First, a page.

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Climate Change In the Free Online Encyclopedia  Mike Johnston
 Feb 05, 2007 12:45 PST 

Note: The linked article below seems to be a reasonably good resource
for anyone who is interested in learning about climate change.

Climate change refers to the variation in the Earth's global climate or
in regional climates over time. It describes changes in the variability
or average state of the atmosphere—or average weather—over time scales
ranging from decades to millions of years. These changes may come from
processes internal to the Earth, be driven by external forces (e.g.
variations in sunlight intensity) or, most recently, be caused by human
activities.In recent usage, especially in the context of environmental
policy, the term "climate change" often refers only to the ongoing
changes in modern climate, including the rise in average surface
temperature known as global warming. In some cases, the term is also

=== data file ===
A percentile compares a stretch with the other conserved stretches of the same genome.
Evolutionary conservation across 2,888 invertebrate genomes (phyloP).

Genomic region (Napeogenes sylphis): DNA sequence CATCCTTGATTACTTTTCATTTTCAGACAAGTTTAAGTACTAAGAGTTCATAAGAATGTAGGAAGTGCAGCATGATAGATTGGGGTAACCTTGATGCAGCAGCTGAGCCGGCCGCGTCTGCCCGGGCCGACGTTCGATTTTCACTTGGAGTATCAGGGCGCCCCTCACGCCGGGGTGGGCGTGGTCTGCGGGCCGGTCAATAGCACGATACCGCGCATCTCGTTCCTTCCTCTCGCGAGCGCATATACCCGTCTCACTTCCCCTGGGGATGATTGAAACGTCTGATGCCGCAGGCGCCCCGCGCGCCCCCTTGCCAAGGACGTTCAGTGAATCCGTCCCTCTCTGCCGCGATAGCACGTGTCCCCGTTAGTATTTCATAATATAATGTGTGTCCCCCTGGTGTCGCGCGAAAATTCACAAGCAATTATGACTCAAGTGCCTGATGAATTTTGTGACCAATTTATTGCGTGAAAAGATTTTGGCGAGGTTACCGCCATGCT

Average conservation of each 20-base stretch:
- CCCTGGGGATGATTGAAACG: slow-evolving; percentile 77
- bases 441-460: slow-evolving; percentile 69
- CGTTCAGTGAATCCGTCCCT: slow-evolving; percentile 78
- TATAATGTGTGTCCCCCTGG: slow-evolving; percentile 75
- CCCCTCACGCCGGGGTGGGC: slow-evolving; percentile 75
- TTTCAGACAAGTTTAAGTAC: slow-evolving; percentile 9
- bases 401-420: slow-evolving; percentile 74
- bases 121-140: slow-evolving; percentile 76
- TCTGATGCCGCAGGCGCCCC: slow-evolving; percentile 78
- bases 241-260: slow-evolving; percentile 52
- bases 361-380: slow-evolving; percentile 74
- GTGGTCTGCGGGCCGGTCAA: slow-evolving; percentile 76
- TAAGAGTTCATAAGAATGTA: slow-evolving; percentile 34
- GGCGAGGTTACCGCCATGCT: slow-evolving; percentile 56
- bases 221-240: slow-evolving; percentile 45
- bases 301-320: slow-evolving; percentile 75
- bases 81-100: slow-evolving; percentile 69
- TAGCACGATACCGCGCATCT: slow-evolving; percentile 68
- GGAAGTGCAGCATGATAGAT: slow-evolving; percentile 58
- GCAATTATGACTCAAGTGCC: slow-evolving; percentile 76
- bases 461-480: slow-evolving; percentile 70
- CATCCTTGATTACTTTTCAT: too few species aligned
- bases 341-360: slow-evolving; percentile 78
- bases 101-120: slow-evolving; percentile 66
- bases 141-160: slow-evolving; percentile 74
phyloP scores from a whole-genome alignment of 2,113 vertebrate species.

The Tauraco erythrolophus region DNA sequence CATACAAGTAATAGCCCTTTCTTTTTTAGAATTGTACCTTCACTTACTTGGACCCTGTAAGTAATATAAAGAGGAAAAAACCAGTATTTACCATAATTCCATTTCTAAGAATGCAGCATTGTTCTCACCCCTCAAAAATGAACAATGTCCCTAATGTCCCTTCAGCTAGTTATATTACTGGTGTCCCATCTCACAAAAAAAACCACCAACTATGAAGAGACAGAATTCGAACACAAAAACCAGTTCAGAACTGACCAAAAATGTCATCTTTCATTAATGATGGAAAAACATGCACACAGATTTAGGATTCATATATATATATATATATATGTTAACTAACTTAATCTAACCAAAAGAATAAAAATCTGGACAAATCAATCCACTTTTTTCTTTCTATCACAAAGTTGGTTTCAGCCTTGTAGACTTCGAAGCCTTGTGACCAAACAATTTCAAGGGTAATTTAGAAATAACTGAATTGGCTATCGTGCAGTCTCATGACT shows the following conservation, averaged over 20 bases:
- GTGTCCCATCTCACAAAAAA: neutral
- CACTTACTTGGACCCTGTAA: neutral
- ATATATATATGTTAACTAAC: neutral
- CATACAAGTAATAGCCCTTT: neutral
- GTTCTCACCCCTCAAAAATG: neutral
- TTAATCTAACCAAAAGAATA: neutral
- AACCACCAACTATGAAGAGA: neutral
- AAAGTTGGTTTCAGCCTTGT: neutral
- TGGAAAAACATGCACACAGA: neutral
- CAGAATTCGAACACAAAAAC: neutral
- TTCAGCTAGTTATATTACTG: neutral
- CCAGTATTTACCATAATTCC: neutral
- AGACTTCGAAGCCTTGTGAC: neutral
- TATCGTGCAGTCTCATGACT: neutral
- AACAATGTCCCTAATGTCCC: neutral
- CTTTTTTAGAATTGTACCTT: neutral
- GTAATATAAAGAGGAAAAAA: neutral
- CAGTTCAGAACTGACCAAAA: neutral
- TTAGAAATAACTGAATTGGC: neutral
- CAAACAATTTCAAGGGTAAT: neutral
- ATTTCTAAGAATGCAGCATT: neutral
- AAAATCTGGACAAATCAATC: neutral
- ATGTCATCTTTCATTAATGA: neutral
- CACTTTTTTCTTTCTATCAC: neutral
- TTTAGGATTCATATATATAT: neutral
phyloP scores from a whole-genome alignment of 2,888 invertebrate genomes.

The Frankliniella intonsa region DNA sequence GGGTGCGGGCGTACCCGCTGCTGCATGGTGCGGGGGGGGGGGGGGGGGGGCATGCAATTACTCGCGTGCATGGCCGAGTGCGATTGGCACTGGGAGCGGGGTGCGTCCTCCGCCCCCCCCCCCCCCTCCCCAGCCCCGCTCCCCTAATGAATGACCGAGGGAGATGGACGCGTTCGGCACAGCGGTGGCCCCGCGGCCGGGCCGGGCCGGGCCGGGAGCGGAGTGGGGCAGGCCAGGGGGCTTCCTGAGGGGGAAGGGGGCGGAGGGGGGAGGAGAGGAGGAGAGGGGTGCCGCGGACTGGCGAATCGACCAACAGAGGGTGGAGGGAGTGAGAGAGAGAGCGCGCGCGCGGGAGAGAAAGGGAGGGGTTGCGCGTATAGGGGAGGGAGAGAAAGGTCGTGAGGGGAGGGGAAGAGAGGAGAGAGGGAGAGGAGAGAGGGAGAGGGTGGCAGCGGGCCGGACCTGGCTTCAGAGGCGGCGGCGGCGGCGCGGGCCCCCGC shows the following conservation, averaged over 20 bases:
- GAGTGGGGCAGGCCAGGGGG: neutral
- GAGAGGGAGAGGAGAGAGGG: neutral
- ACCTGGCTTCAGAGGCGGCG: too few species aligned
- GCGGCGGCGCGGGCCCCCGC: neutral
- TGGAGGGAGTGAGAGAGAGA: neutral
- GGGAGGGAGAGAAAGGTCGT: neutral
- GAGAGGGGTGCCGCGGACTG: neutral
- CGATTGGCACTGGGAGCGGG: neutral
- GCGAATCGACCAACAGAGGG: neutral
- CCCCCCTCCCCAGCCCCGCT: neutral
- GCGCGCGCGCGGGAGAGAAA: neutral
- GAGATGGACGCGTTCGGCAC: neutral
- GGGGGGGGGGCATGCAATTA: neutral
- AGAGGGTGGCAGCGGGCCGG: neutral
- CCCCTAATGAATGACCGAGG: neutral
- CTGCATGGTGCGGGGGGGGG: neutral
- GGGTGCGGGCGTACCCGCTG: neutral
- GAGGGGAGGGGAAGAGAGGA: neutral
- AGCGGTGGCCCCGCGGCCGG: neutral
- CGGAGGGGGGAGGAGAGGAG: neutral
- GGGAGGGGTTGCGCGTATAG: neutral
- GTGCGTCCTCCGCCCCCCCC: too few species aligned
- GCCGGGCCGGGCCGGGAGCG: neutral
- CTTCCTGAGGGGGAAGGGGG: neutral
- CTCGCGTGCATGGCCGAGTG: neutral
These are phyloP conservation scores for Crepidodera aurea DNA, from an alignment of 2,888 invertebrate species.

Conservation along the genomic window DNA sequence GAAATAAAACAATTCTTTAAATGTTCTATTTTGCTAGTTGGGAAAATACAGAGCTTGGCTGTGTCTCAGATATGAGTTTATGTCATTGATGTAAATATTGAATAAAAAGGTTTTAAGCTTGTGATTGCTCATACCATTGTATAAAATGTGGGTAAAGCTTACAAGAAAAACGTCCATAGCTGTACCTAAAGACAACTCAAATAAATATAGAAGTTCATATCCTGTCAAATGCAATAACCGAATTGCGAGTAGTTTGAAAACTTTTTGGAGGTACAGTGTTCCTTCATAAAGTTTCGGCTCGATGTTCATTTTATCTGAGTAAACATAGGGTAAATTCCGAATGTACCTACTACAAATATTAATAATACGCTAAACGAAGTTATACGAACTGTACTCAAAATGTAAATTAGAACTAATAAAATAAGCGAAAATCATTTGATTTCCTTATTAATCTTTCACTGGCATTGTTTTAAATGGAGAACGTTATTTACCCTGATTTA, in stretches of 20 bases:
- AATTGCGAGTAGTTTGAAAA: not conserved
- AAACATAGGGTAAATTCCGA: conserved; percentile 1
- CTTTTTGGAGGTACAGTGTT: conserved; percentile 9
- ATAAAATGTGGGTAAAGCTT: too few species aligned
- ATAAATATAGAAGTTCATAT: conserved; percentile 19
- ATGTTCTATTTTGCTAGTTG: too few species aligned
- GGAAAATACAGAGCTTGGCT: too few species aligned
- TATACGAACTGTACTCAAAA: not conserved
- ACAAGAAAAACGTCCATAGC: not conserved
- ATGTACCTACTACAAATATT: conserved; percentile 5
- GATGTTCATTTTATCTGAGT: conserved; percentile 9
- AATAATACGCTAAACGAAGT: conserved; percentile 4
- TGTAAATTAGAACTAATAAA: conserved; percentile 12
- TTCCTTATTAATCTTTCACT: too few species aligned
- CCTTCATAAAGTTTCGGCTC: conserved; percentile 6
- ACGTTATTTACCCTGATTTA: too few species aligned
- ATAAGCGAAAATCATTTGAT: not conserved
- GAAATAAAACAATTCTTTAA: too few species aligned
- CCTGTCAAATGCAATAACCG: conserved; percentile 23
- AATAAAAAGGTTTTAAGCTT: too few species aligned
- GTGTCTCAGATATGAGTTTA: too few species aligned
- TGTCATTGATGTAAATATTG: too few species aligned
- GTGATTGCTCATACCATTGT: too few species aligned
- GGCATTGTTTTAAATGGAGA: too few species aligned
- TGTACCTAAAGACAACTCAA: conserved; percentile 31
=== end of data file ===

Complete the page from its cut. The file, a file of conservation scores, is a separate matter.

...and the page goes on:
used with a presumption of human causation, as in the United Nations
Framework Convention on Climate Change (UNFCCC). The UNFCCC
uses "climate variability" for non-human caused variations.[1]For
information on temperature measurements over various periods, and the
data sources available, see temperature record. For attribution of
climate change over the past century, see attribution of recent climate
change. Climate change factors Climate changes reflect variations
within the Earth's environment, natural processes going on around it,
and the impact of human activity. The external factors which can shape
climate are often called climate forcings and include such processes as
variations in solar radiation, the Earth's orbit, and greenhouse gas
concentrations. Variations within the Earth's climate Weather, in and
of itself, is a chaotic non-linear dynamical system, but in many cases,
it is observed that the climate (i.e., the average state of weather) is
fairly stable and predictable. This includes the average temperature,
amount of precipitation, days of sunlight, and many other variables
that might be measured at any given site. However, there are also
changes within the Earth's environment that can affect the climate.

Posted By Mike Johnston to H2OPower at 2/05/2007 03:29:00 AM
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